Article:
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July 4th about more than freedom and independence, mayor says, it's about American Spirit

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Sunnyside Mayor Jim Restucci gives a speech yesterday (Monday) as part of the Fourth of July activities held at Clem Senn Field.

Sunnyside Mayor Jim Restucci was the featured speaker at the annual Fourth of July celebration held at Clem Senn Field yesterday (Monday) and he stressed the fact that the nation's birthday is more than just about freedom or independence, it's about American spirit.

Restucci started out the speech by quoting the United States' third president, Thomas Jefferson.

"Speeches measured by the hour...die by the hour," he quoted.

He also pointed to an observation his wife frequently makes, which is no one ever comes away from listening to a speech saying they wished it would have been longer.

"So, in deference to Mr. Jefferson and Mrs. Restucci, my message to you will be brief and to the point," he quipped.

Restucci said the Fourth of July celebration is the one day America comes together to recognize the extraordinary success of a bold experiment in democracy. On this day, he said, the country celebrates not only an idea that captured the imagination of a people ready to make a new country, but also the birth of an ideal that serves as an inspiration to people throughout the world.

Restucci said Americans from all walks of life spend this holiday with family and friends enjoying cookouts, parades and fireworks. But, he added, it is important for Americans to revisit the uniqueness of the American spirit.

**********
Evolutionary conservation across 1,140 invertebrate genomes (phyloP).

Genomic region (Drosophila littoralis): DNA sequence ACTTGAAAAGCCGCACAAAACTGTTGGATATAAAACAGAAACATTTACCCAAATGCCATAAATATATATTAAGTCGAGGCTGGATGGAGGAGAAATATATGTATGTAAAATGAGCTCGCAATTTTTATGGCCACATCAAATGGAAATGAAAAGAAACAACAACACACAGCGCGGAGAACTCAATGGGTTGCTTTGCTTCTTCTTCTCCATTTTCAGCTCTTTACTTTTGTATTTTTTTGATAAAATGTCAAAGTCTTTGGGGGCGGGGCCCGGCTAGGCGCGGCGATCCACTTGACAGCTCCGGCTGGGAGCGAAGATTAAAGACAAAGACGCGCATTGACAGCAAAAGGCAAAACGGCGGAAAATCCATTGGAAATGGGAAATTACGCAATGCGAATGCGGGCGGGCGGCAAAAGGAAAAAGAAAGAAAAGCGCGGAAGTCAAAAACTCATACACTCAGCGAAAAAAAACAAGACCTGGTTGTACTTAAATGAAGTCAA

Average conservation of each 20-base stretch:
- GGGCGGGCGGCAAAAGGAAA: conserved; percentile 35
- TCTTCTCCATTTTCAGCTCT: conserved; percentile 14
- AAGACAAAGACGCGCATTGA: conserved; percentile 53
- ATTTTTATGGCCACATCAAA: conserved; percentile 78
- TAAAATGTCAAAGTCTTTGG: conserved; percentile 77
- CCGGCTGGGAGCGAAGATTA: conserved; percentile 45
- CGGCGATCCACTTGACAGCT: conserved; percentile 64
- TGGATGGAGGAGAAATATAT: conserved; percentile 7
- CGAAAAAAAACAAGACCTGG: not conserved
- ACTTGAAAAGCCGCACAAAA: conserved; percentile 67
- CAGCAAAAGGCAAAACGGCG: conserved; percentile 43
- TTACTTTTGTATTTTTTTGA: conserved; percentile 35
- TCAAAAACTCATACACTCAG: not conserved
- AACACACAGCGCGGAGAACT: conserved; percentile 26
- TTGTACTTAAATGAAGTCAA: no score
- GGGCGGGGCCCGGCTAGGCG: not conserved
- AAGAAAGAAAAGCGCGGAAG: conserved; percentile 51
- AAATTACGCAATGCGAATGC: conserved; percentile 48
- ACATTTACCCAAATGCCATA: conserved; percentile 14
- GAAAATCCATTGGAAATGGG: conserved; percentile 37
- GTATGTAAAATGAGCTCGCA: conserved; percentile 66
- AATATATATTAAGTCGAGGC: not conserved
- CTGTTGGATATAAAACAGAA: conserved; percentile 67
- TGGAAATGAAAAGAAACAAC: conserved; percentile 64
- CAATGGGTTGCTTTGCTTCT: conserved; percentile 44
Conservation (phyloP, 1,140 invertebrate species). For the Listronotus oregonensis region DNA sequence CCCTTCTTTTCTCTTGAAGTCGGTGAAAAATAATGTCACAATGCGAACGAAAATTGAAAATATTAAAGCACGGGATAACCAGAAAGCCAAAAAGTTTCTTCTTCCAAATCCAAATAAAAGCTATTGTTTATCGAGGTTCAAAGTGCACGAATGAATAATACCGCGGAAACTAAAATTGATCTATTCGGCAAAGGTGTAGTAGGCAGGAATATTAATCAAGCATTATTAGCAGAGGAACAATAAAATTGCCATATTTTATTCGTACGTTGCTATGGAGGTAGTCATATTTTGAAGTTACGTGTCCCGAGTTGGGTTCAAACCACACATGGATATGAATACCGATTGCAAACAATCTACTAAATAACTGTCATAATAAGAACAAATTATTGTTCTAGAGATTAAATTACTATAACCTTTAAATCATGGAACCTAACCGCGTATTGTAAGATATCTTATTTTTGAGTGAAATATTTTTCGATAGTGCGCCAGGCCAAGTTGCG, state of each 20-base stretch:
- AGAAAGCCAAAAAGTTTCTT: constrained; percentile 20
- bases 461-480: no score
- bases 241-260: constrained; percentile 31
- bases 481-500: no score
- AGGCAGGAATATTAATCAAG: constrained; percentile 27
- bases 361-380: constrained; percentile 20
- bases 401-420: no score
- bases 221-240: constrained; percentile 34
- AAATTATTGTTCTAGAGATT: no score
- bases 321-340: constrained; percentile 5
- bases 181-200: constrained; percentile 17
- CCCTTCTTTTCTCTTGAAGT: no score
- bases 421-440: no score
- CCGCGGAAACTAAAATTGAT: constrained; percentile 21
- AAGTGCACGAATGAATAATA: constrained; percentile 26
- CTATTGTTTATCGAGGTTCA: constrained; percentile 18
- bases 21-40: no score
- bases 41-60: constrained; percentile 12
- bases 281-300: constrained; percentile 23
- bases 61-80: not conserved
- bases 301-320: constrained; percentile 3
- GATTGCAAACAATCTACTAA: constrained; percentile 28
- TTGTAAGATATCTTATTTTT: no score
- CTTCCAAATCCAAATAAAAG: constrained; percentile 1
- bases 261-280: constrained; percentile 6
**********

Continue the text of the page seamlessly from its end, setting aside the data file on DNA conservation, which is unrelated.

"This trait is a gift we can renew throughout the year at various times, but especially today," he said.

After representatives from the Second Continental Congress voted in favor of the Declaration of Independence in 1776, Restucci said they knew the historic importance of their actions. John Adams, he said, would go on to write a letter to his wife predicting the Declaration of Independence would be celebrated by succeeding generations as a great anniversary festival.

"He envisioned the day being commemorated with pomp, parades, shows, games, sports, guns, bells and bonfires, from one end of the continent to the other," Restucci said. "Pretty optimistic thinking, when you consider that those early Americans did not inhabit much of the continent, let alone where I am standing this evening."

It all started with the Revolutionary War and a talented collection of public servants. It was John Adams, Thomas Jefferson, Benjamin Franklin and James Madison who all risked their fortunes, their reputations and an invited trip to the gallows to make the experiment known as America work, he said.

The Continental Army was short on everything, except what mattered most, which was leadership, he added.

"Without the superb leadership of patriots such as General George Washington, this land would have one less holiday to celebrate today," Restucci declared.

After 235 years Restucci said he is still amazed at the remarkable story of the United States' birth.

"On this, the anniversary of that day, I hope we all will commit anew to these values, even if we don't have to mutually pledge to each other our 'lives, our fortunes and our sacred honor to accomplish it," he said.

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